God cares for the brokenhearted

Posted Jan 13, 2020

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Daily Scripture

Isaiah 61:1-3

1 The LORD God’s spirit is upon me,
    because the LORD has anointed me.
   He has sent me
    to bring good news to the poor,
    to bind up the brokenhearted,
    to proclaim release for captives,
        and liberation for prisoners,
2 to proclaim the year of the LORD’s favor
        and a day of vindication for our God,
    to comfort all who mourn,
3 to provide for Zion’s mourners,
    to give them a crown in place of ashes,
    oil of joy in place of mourning,
    a mantle of praise in place of discouragement.
    They will be called Oaks of Righteousness,
    planted by the LORD to glorify himself.

Psalm 147:1-5

1 Praise the LORD!
    Because it is good to sing praise to our God!
    Because it is a pleasure to make beautiful praise!
2 The LORD rebuilds Jerusalem, gathering up Israel’s exiles.
3 God heals the brokenhearted
    and bandages their wounds.
4 God counts the stars by number,
    giving each one a name.
5 Our Lord is great and so strong!
    God’s knowledge can’t be grasped!

Reflection Questions

Broken hearts may not be a precise clinical term, but it nevertheless underlies most of the mental health challenges we see. When something or someone breaks your heart (in any way), the pain’s intensity can convince you that healing will forever elude you. The prophet Isaiah wrote of a promised Messiah whose mission was to bring good news, including “to bind up the brokenhearted.” Jesus said that passage defined his mission (cf. Luke 4:16-21). Psalm 147 knew God doesn’t tell us to ignore our pain. Hearts break—but God does promise to heal the brokenhearted.

  • Psalm 147:3 offered a word picture of God as a caring healer, perhaps a devoted parent, tenderly bandaging the wounds life inflicts on all of us. A bandaged physical wound sometimes leaves a scar, and so does a broken heart. When has God given you healing, either directly or through one or more of God’s faithful human servants? How has God enabled you to go on with life despite whatever scars your spirit bears?
  • Jesus, in Luke 4, said Isaiah 61 defined his mission—and, by extension, his followers’ mission. Isaiah 61:3 promised that God would give those who have been broken-hearted, poor, or captives “a crown in place of ashes, oil of joy in place of mourning, a mantle of praise in place of discouragement.” That was beautifully poetic—but our world’s all-too-real losses are not beautiful. In what ways will you accept Jesus' “job offer” and actively join in bringing beauty where sadness has left ashes?


Healing God, when my heart breaks, you extend comfort and healing. As I meet others whose hearts are breaking, give me the courage and caring to offer them your healing. Amen.

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Roberta Lyle

Roberta Lyle

Roberta Lyle has been on the Resurrection staff since 2006. She serves as the Program Director for Local Impact Ministries, concentrating on Education, Life Skills and Youth Focused Ministries.

A couple of months ago I took my seven year old kitty to the vet to check out a minor change and some weight loss. I wasn't too concerned as otherwise she was acting totally normal. Thirty minutes later I drove away knowing she had an inoperable tumor and probably not much time left. As I drove home fighting tears I vowed we would not own any more pets because I didn't want to go through this pain again. But while I have the option to avoid the sadness and grief that can come from losing a beloved pet but I can't choose to never experience grief or sadness. Loss is an inevitable part of life but I know I can count on God and the support of my friends and faith to help me work through times of great sadness.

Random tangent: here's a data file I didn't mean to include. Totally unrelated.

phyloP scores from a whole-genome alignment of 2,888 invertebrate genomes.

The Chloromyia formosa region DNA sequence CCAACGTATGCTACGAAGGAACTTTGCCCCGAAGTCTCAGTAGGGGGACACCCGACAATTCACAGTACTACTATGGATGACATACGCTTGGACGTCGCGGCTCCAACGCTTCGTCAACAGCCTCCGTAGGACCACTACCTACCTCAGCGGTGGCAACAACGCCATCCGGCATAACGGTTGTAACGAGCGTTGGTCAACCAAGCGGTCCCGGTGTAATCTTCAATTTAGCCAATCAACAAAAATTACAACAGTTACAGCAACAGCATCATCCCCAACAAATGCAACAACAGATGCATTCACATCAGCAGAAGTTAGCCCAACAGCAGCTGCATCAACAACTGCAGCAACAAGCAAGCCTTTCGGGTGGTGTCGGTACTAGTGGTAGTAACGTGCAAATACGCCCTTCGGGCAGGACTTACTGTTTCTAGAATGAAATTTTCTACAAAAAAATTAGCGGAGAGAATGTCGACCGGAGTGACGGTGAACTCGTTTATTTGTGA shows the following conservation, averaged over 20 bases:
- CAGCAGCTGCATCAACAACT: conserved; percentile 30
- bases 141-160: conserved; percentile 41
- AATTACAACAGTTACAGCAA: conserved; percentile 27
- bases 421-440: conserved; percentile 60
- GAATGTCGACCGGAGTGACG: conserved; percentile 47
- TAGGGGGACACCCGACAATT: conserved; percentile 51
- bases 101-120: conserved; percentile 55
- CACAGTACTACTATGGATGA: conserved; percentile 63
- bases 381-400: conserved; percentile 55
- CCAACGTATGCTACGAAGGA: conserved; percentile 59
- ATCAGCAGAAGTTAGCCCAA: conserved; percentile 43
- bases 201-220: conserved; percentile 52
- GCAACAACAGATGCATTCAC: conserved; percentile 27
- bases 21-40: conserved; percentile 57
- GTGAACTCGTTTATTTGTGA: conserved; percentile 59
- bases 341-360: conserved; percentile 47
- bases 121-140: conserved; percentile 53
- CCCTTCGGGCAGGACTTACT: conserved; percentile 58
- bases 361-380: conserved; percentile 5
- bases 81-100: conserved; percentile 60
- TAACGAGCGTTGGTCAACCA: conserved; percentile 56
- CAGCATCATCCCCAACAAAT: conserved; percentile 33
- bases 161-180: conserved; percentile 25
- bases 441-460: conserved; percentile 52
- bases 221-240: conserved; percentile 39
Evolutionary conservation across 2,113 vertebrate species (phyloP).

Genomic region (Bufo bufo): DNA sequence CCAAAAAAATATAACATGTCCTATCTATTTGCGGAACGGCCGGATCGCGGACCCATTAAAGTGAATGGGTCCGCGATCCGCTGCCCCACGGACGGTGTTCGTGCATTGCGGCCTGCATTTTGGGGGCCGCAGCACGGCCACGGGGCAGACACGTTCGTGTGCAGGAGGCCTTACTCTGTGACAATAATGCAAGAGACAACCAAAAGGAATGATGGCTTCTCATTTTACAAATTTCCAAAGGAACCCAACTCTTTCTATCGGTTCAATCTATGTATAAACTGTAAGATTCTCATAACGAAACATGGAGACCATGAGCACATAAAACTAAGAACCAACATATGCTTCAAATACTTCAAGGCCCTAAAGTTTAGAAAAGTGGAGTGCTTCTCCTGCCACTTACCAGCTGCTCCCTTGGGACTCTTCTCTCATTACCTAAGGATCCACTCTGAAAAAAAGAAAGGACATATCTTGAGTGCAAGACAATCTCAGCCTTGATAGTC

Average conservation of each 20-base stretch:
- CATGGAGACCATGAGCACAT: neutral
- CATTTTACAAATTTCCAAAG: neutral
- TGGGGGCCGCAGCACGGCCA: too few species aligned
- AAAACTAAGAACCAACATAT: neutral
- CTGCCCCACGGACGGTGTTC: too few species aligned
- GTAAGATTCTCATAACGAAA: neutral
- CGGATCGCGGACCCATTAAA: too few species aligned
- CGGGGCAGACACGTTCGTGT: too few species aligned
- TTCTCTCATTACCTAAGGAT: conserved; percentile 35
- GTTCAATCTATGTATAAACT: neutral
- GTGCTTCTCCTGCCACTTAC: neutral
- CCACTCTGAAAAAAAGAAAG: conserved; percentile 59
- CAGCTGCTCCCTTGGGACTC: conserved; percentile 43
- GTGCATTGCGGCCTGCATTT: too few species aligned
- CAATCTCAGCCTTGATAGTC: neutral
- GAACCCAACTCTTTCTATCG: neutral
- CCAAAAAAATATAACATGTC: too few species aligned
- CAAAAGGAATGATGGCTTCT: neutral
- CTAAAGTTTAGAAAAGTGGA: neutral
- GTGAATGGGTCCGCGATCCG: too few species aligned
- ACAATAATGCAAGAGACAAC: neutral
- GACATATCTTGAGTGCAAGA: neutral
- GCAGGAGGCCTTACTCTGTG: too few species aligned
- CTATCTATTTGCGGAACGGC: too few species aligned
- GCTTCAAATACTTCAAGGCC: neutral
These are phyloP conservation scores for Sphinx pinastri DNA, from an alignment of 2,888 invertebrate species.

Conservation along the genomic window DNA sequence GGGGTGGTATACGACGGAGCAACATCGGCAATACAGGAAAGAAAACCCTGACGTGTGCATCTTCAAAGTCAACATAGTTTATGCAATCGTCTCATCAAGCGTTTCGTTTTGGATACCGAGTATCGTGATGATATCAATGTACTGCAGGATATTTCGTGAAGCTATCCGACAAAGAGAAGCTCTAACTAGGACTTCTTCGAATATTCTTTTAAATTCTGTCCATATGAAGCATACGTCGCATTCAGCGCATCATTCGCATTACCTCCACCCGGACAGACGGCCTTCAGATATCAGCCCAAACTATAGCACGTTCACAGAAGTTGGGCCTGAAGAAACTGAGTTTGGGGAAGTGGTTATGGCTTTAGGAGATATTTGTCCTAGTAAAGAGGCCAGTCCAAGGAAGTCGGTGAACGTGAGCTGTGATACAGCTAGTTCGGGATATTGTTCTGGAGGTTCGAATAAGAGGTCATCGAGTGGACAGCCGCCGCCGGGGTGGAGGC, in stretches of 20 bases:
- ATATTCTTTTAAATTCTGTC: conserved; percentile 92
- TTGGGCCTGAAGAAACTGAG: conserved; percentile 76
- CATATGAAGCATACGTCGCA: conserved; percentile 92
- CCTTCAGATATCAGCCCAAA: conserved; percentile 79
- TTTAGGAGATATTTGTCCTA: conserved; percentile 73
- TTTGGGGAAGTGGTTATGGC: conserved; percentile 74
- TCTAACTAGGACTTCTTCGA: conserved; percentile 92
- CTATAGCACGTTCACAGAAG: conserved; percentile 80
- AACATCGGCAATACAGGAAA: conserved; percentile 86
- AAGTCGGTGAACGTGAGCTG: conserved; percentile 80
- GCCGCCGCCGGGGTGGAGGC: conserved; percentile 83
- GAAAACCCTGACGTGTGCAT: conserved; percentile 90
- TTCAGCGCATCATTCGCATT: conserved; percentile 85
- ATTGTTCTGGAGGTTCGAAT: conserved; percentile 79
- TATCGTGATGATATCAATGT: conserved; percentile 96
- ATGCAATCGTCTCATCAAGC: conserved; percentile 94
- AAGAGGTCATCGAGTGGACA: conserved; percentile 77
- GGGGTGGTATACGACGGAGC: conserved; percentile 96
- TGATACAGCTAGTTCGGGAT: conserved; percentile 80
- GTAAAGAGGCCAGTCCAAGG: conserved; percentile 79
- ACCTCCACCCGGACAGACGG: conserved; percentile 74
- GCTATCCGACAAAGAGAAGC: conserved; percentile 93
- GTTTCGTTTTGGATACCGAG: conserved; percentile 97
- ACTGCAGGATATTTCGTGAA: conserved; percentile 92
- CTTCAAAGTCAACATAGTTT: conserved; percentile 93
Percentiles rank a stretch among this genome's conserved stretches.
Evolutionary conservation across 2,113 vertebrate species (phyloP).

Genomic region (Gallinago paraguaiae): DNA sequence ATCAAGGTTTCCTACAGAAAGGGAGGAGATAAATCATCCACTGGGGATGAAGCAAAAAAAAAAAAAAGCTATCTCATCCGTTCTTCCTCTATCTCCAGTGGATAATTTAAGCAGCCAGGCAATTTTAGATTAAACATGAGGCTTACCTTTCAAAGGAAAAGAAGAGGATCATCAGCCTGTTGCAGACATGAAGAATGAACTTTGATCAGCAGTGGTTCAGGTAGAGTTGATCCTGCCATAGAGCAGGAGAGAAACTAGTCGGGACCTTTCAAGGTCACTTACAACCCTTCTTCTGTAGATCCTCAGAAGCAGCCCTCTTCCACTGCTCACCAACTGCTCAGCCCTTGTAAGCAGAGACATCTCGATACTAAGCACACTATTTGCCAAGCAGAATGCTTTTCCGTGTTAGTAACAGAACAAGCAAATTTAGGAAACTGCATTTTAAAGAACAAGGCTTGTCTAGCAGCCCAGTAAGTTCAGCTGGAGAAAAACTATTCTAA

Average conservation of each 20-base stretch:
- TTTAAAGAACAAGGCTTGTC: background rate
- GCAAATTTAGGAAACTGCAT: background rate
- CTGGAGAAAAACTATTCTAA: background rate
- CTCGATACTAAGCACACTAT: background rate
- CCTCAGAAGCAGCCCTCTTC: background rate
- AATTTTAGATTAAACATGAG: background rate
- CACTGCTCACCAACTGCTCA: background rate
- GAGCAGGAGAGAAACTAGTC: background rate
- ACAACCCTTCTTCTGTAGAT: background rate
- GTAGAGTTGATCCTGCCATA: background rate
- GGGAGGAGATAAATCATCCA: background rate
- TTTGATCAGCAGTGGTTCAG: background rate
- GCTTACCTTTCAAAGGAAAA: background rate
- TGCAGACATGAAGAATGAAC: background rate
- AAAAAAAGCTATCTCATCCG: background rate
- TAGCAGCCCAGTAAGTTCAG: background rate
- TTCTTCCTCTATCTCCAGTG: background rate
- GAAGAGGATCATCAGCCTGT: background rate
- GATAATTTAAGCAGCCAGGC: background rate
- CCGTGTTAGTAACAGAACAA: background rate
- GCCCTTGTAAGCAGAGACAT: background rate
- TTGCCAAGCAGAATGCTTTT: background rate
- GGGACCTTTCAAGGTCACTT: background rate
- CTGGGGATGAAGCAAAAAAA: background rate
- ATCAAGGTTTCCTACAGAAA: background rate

My greatest losses have been the deaths of my parents. I lost my mom shortly after we moved to Kansas City. We were involved in another church where our son was in preschool and I was teaching Sunday School and taking part in Bible Study. When my dad called to say my mom had suffered a massive stroke we packed up the car and kids and headed to my home town. Mom died 12 hours later.  After we returned home I received a phone call from the church pastor but no one else at the church offered any condolences. I completed the year co-teaching the Sunday School class but after that I couldn't bring myself to go to church any more. It was just too painful to even walk into the building. My husband and I had been regular church goers throughout our marriage but for awhile I felt like I was done with church.

A few months went by and we felt like maybe there was another option for us so we looked around and decided to try Church of the Resurrection. That was 26 years ago. While everyone we met was welcoming and our sons were happy in their new Sunday School class, it took me awhile to feel connected again. But time after time, when we've hit some bumps our church friends and congregational care team have been there to help and comfort. We could have easily have walked away from the church 26 years ago and forged our own path of spiritual growth. But I don't know how we would have managed the set-backs and times of grief without the faith and support we've found in the church.

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